Christmas by the Sea by Beth Wisemen 2/5

The descriptions and world building were well written, but the romance felt rushed. Just because someone saved your life, you don’t necessarily have a romantic connection with them on the first meeting after.

Her Christmas Bonus by Rain Danvers 2/5

What can I say? Not my cup of tea. The out of the blue actions of the characters to force the narrative put me off a little.

The Billionaire Brothers’ Christmas by Jenn Roseton 3/5

A sweet, Christmas tale about 5 brothers making Christmas special for their wives and kids. A little disaster with planning the Christmas dinner is the main story plot, but I do like an ‘it all comes good in the end’ tale. Sometimes, the characters felt a little flawless, but I can forgive that at Christmas.


The opinions expressed here are those of K.J. Chapman and no other parties

All books reviewed on this blog have been read by K.J.Chapman

K.J.Chapman has not been paid for this review


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updates

October Update

And just like that, October is done. I have had a productive month, even if I haven’t done a great deal of writing.

Writing

I finished the first draft of Zombies and Budgie Smugglers. I am not even going to look at it again until well into the New Year. Despite it being a novella, I found it the most taxing book I have written. Having a nearly 9 year old and a 17 month old made sure of that. Only joking, however, mum duties always come first.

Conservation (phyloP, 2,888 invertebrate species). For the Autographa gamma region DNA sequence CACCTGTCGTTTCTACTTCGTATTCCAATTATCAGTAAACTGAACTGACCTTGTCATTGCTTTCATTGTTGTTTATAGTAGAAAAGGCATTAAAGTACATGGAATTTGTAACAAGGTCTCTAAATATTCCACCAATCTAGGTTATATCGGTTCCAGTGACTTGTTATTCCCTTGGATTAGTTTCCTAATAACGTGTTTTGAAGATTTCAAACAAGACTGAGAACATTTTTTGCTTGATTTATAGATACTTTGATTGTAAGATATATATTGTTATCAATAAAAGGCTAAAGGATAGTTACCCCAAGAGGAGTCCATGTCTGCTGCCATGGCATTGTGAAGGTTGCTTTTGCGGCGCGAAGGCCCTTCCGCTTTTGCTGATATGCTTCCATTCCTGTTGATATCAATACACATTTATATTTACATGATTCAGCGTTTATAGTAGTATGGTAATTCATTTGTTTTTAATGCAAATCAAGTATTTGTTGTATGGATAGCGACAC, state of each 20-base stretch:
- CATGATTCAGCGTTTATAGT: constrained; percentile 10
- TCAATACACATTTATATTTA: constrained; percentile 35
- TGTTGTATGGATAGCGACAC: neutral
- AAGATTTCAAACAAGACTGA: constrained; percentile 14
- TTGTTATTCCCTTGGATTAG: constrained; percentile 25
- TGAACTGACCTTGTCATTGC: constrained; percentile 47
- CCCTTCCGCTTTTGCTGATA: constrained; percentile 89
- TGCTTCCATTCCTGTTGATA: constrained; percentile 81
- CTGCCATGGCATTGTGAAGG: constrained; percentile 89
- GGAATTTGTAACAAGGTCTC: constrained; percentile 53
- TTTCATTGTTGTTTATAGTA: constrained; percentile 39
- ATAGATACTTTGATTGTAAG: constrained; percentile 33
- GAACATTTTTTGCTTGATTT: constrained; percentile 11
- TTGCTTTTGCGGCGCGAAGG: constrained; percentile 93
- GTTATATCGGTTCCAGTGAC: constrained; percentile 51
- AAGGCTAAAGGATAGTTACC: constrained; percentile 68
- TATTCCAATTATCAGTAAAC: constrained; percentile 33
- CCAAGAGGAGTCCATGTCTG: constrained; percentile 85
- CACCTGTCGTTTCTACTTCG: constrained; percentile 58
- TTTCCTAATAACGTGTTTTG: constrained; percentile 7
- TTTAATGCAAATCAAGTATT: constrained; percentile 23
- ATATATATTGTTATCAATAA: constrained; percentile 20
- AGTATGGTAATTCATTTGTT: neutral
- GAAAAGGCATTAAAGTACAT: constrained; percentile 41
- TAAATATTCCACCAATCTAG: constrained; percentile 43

I have started handwriting something new. I am not setting deadlines, so I can take my own sweet time. All I can say is… watch this space.

Blogging

My Picture This series has continued through October. We’re over the half way point, with more scheduled until November 27th.

October marks the last month of Author Toolbox Blog Hop until January 2020. If you missed that post on the benefits of writing by hand you can find it here.

Reading

This month I have read just 2 short books. You can find the links here:

Bug Out Guy by Gavin Griffiths

The Woman Who Lost Her Face by NBC News

What’s Next?

With a holiday fast approaching, and then the festive season zooming around the corner, I am not setting goals in stone. All I can hope is to read and write a little more.

Obviously, my blog series will continue. November 27th is the date of the final episode. I am rethinking series and posts for 2020, so for the time being, I shall be thinking about a few Christmassy posts to write in November and schedule ahead of time to make December easier.